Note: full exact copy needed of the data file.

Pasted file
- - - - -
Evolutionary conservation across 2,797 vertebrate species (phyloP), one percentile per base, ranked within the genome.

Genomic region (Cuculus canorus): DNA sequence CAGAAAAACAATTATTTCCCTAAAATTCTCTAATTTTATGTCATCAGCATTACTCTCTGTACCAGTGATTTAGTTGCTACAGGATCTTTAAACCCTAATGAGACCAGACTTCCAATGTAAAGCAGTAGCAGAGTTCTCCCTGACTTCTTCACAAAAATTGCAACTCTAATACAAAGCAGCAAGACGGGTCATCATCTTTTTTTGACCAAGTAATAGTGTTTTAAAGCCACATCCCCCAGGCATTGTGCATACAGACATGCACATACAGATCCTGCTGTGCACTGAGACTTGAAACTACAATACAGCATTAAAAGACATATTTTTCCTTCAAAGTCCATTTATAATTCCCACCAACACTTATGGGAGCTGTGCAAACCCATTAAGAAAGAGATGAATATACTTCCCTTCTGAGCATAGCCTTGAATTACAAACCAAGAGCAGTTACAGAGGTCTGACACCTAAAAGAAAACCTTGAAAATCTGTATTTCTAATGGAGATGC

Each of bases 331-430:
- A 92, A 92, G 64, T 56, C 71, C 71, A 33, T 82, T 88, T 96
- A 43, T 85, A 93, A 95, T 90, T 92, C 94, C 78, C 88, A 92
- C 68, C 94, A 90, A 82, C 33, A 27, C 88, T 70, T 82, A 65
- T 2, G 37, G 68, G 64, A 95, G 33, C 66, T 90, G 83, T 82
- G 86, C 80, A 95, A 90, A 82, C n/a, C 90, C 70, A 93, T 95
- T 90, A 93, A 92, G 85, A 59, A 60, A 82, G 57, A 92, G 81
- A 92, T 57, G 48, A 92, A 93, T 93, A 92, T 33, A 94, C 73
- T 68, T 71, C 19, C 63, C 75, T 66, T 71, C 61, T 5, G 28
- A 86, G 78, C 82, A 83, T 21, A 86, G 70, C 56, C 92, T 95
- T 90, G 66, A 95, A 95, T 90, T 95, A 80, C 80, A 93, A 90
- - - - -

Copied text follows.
Evolutionary conservation across 2,797 vertebrate species (phyloP), one percentile per base, ranked within the genome.

Genomic region (Cuculus canorus): DNA sequence CAGAAAAACAATTATTTCCCTAAAATTCTCTAATTTTATGTCATCAGCATTACTCTCTGTACCAGTGATTTAGTTGCTACAGGATCTTTAAACCCTAATGAGACCAGACTTCCAATGTAAAGCAGTAGCAGAGTTCTCCCTGACTTCTTCACAAAAATTGCAACTCTAATACAAAGCAGCAAGACGGGTCATCATCTTTTTTTGACCAAGTAATAGTGTTTTAAAGCCACATCCCCCAGGCATTGTGCATACAGACATGCACATACAGATCCTGCTGTGCACTGAGACTTGAAACTACAATACAGCATTAAAAGACATATTTTTCCTTCAAAGTCCATTTATAATTCCCACCAACACTTATGGGAGCTGTGCAAACCCATTAAGAAAGAGATGAATATACTTCCCTTCTGAGCATAGCCTTGAATTACAAACCAAGAGCAGTTACAGAGGTCTGACACCTAAAAGAAAACCTTGAAAATCTGTATTTCTAATGGAGATGC

Each of bases 331-430:
- A 92, A 92, G 64, T 56, C 71, C 71, A 33, T 82, T 88, T 96
- A 43, T 85, A 93, A 95, T 90, T 92, C 94, C 78, C 88, A 92
- C 68, C 94, A 90, A 82, C 33, A 27, C 88, T 70, T 82, A 65
- T 2, G 37, G 68, G 64, A 95, G 33, C 66, T 90, G 83, T 82
- G 86, C 80, A 95, A 90, A 82, C n/a, C 90, C 70, A 93, T 95
- T 90, A 93, A 92, G 85, A 59, A 60, A 82, G 57, A 92, G 81
- A 92, T 57, G 48, A 92, A 93, T 93, A 92, T 33, A 94, C 73
- T 68, T 71, C 19, C 63, C 75, T 66, T 71, C 61, T 5, G 28
- A 86, G 78, C 82, A 83, T 21, A 86, G 70, C 56, C 92, T 95
- T 90, G 66, A 95, A 95, T 90, T 95, A 80, C 80, A 93, A 90